Part of Joseph Beuys' 1982 sculpture 'Fettecke' used to distil schnapps
BBC's The Secret History of Our Streets reveals a fascinating window into Britain's past

BBC takes viewers back down memory lane

The Secret History of Our Streets, which returns with three films looking at Scottish streets, is the inverse of Benefits Street - delivering warmth instead of cynicism
Joe, film review: Nicolas Cage delivers an astonishing performance in low budget drama

Nicolas Cage shines in low-budget drama Joe

Cage plays an ex-con in David Gordon Green's independent drama, which has been adapted from a novel by Larry Brown
How to make your own gourmet ice lollies, granitas, slushy cocktails and frozen yoghurt

Make your own ice lollies and frozen yoghurt

Think outside the cool box for this summer's tempting frozen treats
Ford Fiesta is UK's most popular car of all-time, with sales topping 4.1 million since 1976

Fiesta is UK's most popular car of all-time

Sales have topped 4.1 million since 1976. To celebrate this milestone, four Independent writers recall their Fiestas with pride
10 best reed diffusers

Heaven scent: 10 best reed diffusers

Keep your rooms smelling summery and fresh with one of these subtle but distinctive home fragrances that’ll last you months
Commonwealth Games 2014: Female boxers set to compete for first time

Female boxers set to compete at Commonwealth Games for first time

There’s no favourites and with no headguards anything could happen
Five things we’ve learned so far about Manchester United under Louis van Gaal

Five things we’ve learned so far about United under Van Gaal

It’s impossible to avoid the impression that the Dutch manager is playing to the gallery a little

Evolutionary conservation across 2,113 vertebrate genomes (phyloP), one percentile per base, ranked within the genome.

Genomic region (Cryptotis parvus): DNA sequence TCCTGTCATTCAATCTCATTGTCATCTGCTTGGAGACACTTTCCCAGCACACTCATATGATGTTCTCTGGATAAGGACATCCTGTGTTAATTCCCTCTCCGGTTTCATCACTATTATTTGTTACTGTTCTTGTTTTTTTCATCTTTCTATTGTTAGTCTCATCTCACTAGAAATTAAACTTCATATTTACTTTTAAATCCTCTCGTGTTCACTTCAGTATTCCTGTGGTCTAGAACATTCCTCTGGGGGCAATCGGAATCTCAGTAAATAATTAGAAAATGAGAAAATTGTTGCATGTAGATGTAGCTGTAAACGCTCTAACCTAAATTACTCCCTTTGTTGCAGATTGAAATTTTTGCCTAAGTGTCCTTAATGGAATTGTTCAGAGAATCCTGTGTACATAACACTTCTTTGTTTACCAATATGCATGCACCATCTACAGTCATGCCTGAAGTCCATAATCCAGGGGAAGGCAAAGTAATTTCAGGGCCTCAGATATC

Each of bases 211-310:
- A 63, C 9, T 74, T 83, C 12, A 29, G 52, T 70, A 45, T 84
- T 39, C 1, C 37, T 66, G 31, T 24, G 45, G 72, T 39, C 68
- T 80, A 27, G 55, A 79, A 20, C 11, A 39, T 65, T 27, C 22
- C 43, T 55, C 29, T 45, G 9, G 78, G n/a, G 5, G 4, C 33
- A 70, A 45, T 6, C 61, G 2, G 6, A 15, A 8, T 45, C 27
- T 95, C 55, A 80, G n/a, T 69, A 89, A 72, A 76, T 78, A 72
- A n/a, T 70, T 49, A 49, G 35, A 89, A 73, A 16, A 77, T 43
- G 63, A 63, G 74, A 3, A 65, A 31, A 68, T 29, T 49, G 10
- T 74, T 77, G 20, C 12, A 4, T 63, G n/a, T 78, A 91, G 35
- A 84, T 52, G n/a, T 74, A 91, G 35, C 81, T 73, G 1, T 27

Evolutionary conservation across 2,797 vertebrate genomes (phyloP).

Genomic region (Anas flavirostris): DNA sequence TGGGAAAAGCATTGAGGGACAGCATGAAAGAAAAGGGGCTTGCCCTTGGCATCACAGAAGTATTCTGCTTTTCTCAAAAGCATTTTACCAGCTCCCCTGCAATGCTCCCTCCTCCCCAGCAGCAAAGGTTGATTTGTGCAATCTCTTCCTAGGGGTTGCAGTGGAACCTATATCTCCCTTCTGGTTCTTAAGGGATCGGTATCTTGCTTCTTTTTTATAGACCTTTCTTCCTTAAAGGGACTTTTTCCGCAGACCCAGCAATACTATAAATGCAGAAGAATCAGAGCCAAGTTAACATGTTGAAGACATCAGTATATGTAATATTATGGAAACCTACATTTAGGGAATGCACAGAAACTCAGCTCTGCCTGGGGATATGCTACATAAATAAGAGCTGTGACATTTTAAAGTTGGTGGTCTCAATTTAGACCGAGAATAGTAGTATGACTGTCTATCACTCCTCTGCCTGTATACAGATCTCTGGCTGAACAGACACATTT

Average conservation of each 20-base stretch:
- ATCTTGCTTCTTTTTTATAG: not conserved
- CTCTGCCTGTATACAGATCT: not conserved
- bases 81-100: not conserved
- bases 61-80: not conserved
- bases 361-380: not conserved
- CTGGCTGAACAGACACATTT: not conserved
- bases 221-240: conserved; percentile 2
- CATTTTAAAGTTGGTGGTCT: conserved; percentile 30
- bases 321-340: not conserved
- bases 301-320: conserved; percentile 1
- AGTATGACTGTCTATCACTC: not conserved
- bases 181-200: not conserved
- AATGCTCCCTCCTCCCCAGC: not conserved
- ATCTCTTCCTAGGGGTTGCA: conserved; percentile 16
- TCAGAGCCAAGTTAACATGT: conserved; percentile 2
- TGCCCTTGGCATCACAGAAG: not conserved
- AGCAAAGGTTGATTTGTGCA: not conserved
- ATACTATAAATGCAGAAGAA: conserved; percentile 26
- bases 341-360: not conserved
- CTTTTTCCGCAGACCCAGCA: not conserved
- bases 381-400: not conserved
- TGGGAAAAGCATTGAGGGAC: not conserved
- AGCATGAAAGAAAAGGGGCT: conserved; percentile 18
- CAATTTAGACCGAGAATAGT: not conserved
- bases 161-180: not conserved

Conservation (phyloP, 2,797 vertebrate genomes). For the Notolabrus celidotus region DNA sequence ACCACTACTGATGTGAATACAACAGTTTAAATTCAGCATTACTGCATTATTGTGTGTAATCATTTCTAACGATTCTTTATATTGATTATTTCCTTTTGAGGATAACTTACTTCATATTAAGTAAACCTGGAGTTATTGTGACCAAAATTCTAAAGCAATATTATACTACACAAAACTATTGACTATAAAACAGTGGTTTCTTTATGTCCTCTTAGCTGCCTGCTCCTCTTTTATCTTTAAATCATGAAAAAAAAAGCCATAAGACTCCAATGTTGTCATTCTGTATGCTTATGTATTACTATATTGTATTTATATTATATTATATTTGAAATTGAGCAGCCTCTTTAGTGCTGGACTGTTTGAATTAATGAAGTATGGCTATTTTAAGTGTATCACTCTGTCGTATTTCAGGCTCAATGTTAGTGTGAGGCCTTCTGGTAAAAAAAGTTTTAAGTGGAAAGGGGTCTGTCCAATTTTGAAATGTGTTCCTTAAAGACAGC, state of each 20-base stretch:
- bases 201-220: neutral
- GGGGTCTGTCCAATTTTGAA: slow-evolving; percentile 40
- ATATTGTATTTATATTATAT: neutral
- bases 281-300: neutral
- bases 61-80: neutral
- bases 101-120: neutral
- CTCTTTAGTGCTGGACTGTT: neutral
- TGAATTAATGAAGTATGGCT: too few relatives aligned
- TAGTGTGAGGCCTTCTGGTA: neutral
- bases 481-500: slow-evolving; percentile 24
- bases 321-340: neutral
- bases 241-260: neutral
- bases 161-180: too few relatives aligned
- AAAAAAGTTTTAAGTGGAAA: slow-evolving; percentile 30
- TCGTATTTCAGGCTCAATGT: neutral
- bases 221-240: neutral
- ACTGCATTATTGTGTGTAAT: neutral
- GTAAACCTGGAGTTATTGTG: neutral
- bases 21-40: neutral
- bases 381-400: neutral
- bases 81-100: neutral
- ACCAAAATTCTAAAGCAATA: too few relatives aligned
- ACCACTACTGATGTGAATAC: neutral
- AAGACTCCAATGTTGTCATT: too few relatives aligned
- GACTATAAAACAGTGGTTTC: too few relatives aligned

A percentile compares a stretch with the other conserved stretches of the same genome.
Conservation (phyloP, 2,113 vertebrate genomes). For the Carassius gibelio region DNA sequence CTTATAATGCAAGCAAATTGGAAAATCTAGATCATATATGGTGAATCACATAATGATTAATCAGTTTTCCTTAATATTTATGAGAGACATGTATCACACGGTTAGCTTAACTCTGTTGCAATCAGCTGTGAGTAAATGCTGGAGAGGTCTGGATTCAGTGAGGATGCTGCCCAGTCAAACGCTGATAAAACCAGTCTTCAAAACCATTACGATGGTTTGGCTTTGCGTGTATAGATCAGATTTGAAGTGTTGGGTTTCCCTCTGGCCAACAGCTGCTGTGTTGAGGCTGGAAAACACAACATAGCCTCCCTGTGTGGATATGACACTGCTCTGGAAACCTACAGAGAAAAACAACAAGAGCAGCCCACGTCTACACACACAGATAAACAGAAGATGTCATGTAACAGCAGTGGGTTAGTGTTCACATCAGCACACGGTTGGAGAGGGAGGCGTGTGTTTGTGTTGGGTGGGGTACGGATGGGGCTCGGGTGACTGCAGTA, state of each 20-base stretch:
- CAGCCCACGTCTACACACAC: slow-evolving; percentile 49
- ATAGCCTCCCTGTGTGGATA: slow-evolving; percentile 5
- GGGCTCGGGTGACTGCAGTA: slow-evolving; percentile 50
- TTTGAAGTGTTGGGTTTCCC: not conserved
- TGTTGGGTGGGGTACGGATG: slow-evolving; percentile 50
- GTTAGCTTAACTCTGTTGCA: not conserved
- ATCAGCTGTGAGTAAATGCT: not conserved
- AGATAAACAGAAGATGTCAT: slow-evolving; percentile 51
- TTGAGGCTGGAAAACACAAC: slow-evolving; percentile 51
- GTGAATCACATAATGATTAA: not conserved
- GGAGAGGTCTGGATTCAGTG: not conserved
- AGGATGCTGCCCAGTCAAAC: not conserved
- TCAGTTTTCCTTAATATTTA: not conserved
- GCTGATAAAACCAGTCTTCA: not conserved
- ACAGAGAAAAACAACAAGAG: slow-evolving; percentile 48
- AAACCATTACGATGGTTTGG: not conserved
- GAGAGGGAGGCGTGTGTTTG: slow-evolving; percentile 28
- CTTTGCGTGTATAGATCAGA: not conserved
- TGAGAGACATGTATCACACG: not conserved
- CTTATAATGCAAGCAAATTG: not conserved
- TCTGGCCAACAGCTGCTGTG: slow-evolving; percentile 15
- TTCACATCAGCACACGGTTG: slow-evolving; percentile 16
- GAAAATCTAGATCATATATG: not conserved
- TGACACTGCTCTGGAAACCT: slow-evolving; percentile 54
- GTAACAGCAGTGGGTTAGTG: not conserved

Screwing your way to the top? Good for Lana Del Rey for helping kill that myth

Screwing your way to the top?

Good for Lana Del Rey for helping kill that myth, says Grace Dent
Will the young Britons fighting in Syria be allowed to return home and resume their lives?

Will Britons fighting in Syria be able to resume their lives?

Tony Blair's Terrorism Act 2006 has made it an offence to take part in military action abroad with a "political, ideological, religious or racial motive"
Beyoncé poses as Rosie the Riveter, the wartime poster girl who became a feminist pin-up

Beyoncé poses as Rosie the Riveter

The wartime poster girl became the ultimate American symbol of female empowerment
The quest to find the perfect pair of earphones: Are custom, 3D printed earbuds the solution?

The quest to find the perfect pair of earphones

Earphones don't fit properly, offer mediocre audio quality and can even be painful. So the quest to design the perfect pair is music to Seth Stevenson's ears
US Army's shooting star: Lt-Col Steven Cole is the man Hollywood calls when it wants to borrow a tank or check a military uniform

Meet the US Army's shooting star

Lt-Col Steven Cole is the man Hollywood calls when it wants to borrow a tank or check a military uniform